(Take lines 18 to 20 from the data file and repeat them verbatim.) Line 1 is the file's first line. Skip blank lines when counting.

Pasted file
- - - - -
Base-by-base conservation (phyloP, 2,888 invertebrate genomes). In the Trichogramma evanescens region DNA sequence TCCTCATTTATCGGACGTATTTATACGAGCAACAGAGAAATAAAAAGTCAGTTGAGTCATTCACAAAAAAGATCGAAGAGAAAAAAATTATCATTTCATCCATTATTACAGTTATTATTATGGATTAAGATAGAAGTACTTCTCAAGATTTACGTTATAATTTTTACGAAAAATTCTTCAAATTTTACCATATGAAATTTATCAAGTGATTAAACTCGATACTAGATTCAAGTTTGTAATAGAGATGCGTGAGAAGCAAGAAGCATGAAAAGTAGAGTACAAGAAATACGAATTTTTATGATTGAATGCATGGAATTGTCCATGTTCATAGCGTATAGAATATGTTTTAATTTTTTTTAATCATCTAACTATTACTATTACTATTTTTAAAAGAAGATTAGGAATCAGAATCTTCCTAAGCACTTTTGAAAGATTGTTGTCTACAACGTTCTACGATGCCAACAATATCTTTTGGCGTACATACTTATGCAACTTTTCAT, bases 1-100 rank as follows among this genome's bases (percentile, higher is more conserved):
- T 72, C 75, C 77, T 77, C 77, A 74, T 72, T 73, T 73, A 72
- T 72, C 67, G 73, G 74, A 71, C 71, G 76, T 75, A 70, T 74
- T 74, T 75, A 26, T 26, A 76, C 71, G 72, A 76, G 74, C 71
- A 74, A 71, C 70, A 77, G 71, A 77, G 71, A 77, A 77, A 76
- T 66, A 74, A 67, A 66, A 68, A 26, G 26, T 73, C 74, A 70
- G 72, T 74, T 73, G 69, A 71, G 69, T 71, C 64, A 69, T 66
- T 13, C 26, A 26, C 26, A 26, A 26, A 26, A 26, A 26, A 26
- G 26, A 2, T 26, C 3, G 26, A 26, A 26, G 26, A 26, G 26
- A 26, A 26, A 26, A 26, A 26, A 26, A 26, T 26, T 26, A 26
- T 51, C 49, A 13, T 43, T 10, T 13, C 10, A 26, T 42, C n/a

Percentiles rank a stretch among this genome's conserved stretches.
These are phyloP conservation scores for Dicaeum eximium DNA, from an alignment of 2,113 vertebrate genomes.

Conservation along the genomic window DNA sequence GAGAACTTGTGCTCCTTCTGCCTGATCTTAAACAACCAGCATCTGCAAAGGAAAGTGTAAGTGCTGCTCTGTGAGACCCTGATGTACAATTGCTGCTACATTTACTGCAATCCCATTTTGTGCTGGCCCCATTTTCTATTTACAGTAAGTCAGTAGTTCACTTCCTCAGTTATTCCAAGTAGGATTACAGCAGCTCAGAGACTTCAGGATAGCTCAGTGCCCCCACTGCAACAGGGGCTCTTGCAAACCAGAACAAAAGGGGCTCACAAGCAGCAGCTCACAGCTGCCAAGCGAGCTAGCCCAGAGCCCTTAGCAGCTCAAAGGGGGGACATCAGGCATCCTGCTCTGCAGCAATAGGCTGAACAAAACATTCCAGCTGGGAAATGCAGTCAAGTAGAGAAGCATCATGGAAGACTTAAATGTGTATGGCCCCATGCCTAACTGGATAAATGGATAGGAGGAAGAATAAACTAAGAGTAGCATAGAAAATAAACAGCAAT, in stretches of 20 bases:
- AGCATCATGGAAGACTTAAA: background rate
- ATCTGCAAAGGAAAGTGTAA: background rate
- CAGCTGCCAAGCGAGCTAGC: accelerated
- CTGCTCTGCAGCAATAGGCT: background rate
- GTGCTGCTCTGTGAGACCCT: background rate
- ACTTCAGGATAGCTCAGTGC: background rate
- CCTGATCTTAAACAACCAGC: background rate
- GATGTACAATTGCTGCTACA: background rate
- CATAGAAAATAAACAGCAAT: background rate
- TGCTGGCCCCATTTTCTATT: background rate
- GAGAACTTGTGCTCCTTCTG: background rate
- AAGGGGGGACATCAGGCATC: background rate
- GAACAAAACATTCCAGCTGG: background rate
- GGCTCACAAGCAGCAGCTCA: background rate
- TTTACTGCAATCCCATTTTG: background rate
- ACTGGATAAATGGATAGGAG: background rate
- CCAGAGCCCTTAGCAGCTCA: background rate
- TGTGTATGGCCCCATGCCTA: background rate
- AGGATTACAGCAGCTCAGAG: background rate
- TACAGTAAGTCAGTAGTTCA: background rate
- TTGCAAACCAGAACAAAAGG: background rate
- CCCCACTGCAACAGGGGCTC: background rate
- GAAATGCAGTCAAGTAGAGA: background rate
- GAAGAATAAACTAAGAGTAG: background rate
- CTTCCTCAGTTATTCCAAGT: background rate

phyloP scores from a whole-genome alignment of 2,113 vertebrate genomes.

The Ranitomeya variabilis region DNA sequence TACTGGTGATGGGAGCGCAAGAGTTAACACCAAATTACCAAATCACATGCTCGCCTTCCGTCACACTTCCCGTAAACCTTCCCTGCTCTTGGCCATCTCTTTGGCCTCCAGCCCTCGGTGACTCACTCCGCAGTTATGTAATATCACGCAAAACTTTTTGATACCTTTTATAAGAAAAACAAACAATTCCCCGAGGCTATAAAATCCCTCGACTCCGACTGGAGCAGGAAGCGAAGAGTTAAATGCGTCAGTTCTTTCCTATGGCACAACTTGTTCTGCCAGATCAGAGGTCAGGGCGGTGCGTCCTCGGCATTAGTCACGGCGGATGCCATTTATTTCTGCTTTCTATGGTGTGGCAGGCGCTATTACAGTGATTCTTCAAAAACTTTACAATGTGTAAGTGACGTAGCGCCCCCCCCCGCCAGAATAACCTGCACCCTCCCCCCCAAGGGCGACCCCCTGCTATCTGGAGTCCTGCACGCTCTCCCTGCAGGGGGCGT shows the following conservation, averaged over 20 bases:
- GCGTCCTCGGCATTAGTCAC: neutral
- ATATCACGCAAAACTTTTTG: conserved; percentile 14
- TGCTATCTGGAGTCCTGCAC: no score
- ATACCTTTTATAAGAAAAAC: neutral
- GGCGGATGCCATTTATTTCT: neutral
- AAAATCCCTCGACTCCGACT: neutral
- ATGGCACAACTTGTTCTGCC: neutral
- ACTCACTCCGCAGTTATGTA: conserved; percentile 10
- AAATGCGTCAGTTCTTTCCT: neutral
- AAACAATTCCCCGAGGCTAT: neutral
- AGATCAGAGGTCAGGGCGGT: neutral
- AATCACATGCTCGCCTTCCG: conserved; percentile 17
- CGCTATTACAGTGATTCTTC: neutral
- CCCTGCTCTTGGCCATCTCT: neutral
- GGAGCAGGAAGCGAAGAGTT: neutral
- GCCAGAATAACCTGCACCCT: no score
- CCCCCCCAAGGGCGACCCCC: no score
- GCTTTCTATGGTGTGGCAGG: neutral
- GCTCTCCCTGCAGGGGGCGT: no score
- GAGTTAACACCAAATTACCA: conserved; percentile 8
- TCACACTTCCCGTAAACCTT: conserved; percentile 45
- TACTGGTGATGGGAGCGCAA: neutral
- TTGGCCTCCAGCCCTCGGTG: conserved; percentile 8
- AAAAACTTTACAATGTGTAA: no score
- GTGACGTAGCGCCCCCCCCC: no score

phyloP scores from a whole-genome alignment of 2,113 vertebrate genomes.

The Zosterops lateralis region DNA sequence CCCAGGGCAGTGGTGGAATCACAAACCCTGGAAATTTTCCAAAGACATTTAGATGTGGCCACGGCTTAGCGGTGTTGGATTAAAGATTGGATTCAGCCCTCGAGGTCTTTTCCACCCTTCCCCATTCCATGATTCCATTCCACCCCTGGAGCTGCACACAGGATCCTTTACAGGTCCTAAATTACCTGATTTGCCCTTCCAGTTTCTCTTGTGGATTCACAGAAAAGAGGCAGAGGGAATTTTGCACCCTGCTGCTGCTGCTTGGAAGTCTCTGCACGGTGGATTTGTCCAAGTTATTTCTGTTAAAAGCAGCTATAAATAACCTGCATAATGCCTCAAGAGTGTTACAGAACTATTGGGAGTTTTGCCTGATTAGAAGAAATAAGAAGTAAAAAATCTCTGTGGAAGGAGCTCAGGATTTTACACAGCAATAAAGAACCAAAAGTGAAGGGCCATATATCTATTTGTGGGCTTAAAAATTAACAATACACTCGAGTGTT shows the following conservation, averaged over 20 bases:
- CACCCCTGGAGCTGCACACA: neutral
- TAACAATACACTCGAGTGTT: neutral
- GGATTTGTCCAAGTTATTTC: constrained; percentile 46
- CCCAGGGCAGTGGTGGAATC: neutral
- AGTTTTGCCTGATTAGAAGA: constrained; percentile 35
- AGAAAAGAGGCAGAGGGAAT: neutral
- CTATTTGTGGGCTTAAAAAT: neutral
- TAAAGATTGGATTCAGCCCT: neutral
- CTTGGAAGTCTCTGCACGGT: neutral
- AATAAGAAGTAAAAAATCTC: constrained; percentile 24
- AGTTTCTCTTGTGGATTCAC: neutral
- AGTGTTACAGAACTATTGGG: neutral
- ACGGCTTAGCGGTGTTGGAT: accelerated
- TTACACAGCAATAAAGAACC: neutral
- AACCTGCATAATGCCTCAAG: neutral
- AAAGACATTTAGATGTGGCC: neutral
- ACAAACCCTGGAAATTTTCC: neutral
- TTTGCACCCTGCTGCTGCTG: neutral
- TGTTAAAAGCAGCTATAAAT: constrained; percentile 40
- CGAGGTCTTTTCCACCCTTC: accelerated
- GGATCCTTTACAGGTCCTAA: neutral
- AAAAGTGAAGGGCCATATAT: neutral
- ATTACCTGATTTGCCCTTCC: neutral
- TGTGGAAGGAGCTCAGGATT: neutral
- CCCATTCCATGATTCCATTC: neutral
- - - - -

- CTGCTCTGCAGCAATAGGCT: background rate
- GTGCTGCTCTGTGAGACCCT: background rate
- ACTTCAGGATAGCTCAGTGC: background rate